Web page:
Sometimes you are not prepared for events because you don’t know what to expect. You have a plan in your mind and then it gets blown away in an instant. My plan was simple, I didn’t have one. It’s not as though you have training courses on what to do in a house after a flood. It’s not a regular event in my life so it’s a one time lesson. There was ooze that definitely shouldn’t be there and furniture and books that had seen better days so I suppose the general plan is have a look at it and chuck or keep. Sounds good to me. You have to have a plan.
Well one short telephone conversation changed that plan. Bryn rang me about 8.30am on the Saturday morning – day five, “people are in your house throwing stuff out”. I am not sure even now if the call was a news update or a warning I must ask Bryn next time we catch up. What was for sure, is that call certainly stuffed my plan.
I had some offers from some friends to come and help look at the house and that’s the only way I can put it since I didn’t know what I should be doing. I was planning to start cleaning Sunday after putting together people and gear. Important gear like gloves and brooms and disinfectant and “wellies” and important people like Pete. More about Pete later but I just needed somebody from my family and Pete was the nearest – well only 1000km away so that’s relatively close.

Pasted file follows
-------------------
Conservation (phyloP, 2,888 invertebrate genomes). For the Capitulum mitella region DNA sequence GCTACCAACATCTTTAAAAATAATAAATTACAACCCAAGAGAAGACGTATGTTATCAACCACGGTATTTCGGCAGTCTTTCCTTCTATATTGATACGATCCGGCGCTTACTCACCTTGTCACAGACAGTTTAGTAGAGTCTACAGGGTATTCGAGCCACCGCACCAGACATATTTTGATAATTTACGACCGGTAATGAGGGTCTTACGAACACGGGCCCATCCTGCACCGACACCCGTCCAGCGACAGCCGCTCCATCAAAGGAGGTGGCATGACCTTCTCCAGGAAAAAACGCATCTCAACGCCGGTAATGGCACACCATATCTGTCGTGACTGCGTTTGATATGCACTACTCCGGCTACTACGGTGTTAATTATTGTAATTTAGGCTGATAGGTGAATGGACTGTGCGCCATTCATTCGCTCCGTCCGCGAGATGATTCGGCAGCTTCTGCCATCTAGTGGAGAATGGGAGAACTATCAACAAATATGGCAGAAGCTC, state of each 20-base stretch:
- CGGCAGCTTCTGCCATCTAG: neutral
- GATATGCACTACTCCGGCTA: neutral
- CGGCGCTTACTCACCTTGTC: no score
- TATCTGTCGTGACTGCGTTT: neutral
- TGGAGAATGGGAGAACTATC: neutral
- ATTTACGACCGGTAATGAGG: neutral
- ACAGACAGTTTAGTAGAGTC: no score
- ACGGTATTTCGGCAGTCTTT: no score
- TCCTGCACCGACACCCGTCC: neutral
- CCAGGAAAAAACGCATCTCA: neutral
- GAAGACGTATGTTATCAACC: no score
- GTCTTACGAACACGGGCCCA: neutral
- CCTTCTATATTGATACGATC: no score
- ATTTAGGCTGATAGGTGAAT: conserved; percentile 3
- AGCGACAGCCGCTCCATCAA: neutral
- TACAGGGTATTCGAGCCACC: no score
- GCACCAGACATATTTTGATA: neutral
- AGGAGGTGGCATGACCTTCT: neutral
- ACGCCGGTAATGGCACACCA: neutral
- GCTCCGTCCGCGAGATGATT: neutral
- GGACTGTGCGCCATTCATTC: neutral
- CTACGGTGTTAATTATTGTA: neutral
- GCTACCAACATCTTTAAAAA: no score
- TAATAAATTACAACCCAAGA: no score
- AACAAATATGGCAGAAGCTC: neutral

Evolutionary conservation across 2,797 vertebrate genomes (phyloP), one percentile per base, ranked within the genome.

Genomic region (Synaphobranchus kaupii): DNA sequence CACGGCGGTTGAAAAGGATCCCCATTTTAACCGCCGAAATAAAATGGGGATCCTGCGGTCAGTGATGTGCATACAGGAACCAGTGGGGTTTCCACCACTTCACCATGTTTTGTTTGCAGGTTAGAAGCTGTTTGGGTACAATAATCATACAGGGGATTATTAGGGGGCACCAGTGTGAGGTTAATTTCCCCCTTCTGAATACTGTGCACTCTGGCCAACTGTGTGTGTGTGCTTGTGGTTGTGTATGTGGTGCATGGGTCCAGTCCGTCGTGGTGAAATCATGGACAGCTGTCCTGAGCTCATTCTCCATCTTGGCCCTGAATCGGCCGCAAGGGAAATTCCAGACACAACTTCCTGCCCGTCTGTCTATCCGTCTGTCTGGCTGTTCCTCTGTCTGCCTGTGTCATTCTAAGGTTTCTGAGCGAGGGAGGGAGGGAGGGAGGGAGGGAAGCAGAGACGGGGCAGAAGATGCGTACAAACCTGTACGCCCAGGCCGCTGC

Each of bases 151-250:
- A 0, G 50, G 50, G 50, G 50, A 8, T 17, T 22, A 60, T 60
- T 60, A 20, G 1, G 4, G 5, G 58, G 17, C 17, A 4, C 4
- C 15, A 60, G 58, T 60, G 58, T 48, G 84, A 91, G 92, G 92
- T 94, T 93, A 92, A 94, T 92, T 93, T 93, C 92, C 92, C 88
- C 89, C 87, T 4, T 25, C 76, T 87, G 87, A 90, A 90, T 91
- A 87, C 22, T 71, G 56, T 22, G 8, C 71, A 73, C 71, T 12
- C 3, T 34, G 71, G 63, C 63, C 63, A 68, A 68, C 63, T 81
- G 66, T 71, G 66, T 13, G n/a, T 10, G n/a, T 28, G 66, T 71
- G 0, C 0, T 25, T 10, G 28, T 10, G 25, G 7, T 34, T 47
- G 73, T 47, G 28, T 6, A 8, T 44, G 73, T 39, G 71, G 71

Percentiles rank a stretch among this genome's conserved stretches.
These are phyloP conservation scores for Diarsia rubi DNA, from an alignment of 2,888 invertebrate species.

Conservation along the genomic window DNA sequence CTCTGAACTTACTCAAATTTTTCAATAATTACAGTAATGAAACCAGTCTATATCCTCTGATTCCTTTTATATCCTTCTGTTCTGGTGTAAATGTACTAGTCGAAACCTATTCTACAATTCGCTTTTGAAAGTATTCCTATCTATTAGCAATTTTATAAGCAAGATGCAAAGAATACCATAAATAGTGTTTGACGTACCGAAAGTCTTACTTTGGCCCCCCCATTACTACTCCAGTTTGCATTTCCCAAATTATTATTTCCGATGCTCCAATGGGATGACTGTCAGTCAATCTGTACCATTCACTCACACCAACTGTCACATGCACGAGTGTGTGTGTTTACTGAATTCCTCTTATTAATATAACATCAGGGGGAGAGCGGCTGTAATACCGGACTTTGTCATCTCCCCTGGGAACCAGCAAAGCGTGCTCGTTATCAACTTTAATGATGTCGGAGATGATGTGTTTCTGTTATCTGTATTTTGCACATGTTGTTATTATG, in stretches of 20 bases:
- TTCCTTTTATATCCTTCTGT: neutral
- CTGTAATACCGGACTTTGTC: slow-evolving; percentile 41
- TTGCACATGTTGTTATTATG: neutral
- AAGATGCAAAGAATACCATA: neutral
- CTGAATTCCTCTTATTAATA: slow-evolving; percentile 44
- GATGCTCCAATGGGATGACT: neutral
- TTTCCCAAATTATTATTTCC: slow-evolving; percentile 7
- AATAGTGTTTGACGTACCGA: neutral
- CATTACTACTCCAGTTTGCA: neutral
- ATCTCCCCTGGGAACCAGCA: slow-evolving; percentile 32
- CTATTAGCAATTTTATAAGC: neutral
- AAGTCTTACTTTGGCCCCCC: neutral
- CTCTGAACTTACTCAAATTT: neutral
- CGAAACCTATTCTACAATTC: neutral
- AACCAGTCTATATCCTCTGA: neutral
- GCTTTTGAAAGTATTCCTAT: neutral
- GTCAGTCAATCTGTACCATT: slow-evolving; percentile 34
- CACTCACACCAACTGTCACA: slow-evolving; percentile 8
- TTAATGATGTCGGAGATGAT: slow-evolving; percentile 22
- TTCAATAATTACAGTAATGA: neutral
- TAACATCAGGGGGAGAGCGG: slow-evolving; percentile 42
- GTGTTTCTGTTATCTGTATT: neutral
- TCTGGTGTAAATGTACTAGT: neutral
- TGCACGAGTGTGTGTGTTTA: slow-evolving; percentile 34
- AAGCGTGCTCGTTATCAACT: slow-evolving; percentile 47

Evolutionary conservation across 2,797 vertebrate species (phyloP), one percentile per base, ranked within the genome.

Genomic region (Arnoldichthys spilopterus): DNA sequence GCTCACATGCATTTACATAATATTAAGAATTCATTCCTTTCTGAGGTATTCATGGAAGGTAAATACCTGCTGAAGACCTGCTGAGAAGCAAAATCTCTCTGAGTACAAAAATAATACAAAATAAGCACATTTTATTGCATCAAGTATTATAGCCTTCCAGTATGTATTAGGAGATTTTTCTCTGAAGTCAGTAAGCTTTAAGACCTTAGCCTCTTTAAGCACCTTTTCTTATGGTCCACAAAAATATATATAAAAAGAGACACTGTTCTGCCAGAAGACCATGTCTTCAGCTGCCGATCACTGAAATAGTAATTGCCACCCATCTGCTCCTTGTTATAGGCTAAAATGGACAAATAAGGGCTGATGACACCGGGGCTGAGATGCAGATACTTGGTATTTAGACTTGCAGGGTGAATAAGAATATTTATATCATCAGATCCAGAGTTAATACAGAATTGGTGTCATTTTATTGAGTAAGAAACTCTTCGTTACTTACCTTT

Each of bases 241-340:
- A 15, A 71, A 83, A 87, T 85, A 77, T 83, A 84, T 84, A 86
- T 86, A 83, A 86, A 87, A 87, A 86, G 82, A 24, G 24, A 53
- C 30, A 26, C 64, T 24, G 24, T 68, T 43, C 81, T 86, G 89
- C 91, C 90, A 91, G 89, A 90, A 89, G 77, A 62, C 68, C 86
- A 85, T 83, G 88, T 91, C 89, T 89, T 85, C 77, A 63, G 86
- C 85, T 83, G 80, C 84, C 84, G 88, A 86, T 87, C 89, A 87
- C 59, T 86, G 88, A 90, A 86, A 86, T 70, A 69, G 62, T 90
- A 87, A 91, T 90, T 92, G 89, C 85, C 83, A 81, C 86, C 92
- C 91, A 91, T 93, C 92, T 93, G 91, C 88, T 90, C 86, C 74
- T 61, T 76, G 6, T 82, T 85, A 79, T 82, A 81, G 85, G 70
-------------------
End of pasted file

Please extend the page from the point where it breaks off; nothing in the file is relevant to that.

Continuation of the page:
When Bryn’s call came I was in the local hardware store stocking up, except they had no stock. No brooms no disinfectant and above all no “wellies” I was obviously way behind in my planning and the shelves had been scraped and scraped again. All that was left was lurid red waterproof gloves, something you might use to apply hydrochloric acid to stonework or use in a horror movie to add the creepy edge. And, a sign saying “wellies” due in three days. Fat lot of good that was, what on earth did they think a sign like that would do, “no wellies” would have been much more useful.
On the phone to Bryn was a bit surreal, people were in my house chucking stuff out and I was not there! I had no thoughts of outrage or even real concern. There were just people in “my” house playing with “my” stuff. All I remember thinking is I need to be there to list what gets thrown out for the insurance company. What a strange line of thought?Why was I concerned for the insurance company’s welfare? I will never understand that thought process given subsequent dealings with the company.